Along the way, we encountered the base of a once tall Karri with its roots still smoldering from the burn. Alissa initially wanted to climb up to have a closer look, but we agreed that it was probably a bit dangerous with the fire still burning underground. 



A bridge across the Gardner River marked the end of the Forest Park, with farmland predominating for much of the rest of the track. 



Following the tree lined Smith Road, the track passes by several farms.



Along this quiet rural road were large berry bushes. Knowing that Blackberry is a weed frequently sprayed with poison in these parts, Alissa and I refrained from trying any just in case, however we later heard from another group of walkers that they  had stopped to pick berries and were fine afterwards.



One section of Smith Road passes by a field of cows. The placid cows must be used to a lot of foot (and Munda Biddi cyclist) traffic, as they seemed very calm as they watched us walking by. 



The track crosses Middleton Road. This is where we would have joined the Bibbulmun had we been required to take the diversion, which would have resulted in us missing some of the best walking of the day. 



Although the farmland beyond Middleton Road was nice enough, this was the most dull part of the walk.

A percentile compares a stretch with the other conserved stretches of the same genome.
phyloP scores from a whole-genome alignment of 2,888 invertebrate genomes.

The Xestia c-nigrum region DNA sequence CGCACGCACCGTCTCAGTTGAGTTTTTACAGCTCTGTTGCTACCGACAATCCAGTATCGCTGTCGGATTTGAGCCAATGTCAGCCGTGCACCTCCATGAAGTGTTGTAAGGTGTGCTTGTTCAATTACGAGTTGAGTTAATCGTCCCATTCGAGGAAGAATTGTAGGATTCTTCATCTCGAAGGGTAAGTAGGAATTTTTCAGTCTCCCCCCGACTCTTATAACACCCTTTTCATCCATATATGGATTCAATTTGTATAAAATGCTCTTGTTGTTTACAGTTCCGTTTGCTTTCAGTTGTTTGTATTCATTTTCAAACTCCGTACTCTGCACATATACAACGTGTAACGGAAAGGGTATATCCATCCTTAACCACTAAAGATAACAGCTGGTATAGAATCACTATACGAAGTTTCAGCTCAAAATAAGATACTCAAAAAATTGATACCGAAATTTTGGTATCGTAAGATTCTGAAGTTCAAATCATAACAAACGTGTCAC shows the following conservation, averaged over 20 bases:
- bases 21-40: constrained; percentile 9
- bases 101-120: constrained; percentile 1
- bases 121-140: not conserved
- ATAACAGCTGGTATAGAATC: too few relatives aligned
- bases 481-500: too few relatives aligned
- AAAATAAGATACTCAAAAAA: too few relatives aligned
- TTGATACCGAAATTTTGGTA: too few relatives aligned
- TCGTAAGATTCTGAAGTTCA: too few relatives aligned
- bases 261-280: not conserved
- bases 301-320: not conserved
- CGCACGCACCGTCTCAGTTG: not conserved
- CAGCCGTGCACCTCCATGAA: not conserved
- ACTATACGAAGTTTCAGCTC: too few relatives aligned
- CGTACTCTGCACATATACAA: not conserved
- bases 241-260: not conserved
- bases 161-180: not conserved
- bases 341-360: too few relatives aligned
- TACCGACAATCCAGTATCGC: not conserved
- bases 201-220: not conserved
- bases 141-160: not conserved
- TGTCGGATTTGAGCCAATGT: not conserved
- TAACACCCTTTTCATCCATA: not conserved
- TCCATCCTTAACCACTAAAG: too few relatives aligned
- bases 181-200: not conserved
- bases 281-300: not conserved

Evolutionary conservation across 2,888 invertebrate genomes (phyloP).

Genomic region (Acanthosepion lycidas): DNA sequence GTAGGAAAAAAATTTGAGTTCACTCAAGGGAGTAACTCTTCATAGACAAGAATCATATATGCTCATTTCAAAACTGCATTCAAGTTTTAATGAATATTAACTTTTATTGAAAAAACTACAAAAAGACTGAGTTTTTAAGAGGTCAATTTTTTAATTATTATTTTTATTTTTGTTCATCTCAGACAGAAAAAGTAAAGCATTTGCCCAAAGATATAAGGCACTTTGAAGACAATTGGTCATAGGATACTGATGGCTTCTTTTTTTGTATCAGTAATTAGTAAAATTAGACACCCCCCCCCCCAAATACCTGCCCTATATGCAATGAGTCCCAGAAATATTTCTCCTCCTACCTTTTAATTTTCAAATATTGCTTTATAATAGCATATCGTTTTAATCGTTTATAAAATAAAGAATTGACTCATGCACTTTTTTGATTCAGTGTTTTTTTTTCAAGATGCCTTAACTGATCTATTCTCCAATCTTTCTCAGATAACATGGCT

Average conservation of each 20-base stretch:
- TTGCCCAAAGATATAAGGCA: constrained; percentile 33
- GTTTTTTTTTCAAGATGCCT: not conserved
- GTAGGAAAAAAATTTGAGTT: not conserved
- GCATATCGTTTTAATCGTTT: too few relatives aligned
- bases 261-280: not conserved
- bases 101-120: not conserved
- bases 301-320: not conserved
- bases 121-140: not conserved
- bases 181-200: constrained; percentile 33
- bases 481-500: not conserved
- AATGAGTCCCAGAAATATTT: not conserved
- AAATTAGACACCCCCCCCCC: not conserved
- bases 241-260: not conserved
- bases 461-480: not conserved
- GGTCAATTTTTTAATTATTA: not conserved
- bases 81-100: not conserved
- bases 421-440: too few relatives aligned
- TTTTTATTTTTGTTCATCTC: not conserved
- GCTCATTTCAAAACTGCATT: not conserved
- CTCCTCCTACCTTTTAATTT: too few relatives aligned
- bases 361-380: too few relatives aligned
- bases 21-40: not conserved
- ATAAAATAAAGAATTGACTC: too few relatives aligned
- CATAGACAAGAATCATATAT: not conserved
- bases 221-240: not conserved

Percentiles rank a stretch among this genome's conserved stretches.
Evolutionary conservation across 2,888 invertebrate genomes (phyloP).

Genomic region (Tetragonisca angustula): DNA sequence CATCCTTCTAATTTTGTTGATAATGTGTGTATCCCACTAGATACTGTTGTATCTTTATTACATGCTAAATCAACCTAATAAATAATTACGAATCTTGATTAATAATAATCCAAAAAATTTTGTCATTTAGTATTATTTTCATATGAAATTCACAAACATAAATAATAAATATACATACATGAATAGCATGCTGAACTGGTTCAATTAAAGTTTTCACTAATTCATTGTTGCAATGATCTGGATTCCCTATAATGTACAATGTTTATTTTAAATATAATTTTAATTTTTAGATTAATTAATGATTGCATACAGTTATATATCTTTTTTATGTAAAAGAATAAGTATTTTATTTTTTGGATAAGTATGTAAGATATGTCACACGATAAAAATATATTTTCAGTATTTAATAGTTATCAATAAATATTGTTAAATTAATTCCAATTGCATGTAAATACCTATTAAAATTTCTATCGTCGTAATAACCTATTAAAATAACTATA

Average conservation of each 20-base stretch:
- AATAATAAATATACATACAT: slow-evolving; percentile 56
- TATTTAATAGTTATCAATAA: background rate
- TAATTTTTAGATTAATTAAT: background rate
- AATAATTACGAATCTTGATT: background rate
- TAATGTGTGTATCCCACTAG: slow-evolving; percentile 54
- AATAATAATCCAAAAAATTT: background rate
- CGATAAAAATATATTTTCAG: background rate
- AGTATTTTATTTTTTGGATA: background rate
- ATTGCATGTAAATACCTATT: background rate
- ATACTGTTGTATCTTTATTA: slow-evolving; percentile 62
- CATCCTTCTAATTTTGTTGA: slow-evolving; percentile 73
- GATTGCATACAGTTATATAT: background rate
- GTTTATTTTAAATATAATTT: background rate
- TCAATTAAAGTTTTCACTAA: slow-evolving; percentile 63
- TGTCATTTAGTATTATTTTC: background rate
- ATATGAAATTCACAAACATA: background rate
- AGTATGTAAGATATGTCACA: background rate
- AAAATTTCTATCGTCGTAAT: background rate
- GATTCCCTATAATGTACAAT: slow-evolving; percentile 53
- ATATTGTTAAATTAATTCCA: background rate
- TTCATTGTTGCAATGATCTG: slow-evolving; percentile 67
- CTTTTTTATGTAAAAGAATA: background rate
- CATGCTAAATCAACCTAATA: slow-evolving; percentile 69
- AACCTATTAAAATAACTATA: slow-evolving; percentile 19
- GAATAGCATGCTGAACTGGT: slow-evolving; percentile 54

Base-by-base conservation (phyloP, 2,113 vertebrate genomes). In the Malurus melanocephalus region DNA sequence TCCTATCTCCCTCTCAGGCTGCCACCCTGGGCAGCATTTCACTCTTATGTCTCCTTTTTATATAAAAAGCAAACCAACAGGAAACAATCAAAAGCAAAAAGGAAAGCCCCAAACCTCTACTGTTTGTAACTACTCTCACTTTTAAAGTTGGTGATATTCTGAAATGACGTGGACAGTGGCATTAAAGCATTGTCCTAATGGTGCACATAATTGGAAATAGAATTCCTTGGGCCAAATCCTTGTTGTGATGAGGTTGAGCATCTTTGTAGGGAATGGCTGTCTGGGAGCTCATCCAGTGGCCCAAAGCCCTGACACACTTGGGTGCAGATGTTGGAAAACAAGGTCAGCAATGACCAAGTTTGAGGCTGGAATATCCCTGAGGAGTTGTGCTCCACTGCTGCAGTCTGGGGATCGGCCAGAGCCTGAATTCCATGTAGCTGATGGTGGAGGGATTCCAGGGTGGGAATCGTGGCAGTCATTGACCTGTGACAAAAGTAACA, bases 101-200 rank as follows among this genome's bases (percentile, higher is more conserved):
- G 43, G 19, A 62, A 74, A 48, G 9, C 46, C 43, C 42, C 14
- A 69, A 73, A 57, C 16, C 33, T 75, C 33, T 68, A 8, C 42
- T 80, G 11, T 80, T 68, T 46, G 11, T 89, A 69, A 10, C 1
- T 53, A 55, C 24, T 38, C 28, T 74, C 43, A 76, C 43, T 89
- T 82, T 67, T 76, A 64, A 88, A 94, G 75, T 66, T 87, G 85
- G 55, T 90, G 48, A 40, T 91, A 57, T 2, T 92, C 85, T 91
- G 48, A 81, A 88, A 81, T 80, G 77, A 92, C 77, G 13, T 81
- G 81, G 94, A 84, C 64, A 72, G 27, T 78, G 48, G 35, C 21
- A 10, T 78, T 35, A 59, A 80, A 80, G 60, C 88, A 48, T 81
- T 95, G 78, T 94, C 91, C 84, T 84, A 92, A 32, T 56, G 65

The main issue we had with this section was the hard unsealed road that made for fatiguing walking, and reminded Alissa and I of how much we disliked the final stretch of the Bibbulmun heading north into Walpole



After several kilometres of the fatiguing road, we finally reached the end of the farmland. This next stretch started out as a sandy, low-lying swamp but progressively grew denser as it transitioned to Jarrah and then Karri-dominant forest. 



The walking in this mixed forest reminded me a lot of the Blackbutt Trail in Bridgetown Forest Park - albeit considerably better maintained. 



Surrounded by Karri Forest, Schafer Hut is a lovely location. We were greeted at the hut by two other groups of walkers - a group of four originally hailing from the Pilbara and a fairly experienced older couple. We would be joined by a group of group of three girls we had passed near the Acacia Picnic Spot earlier in the day. With the older couple staying in their own tent, the nine of us were able to share the hut with relative comfort and space. 



The best thing about Schafer is the hut's close proximity to a good size dam. Partly on private property, a section of the dam is roped off for walkers to use. Being sweaty from the day's walk, it was nice to have a cooling dip. While the dam was relatively clean and safe to swim in, the banks can be a bit slippery, so watch your step getting in. 

This first day of walking was one of the easiest sections of the track that we have walked, with the gentle terrain and relatively short distance making it ideal for beginners. While some of the views in the Northcliffe Forest Park and the first section of farmland were very scenic, the boring section on the unsealed road took away from an otherwise pleasant day. Still, getting to swim in a safe dam right by Schafer hut was a real treat, and I would recommend Northcliffe to Schafer and back as a good section for those looking to transition to overnight hiking.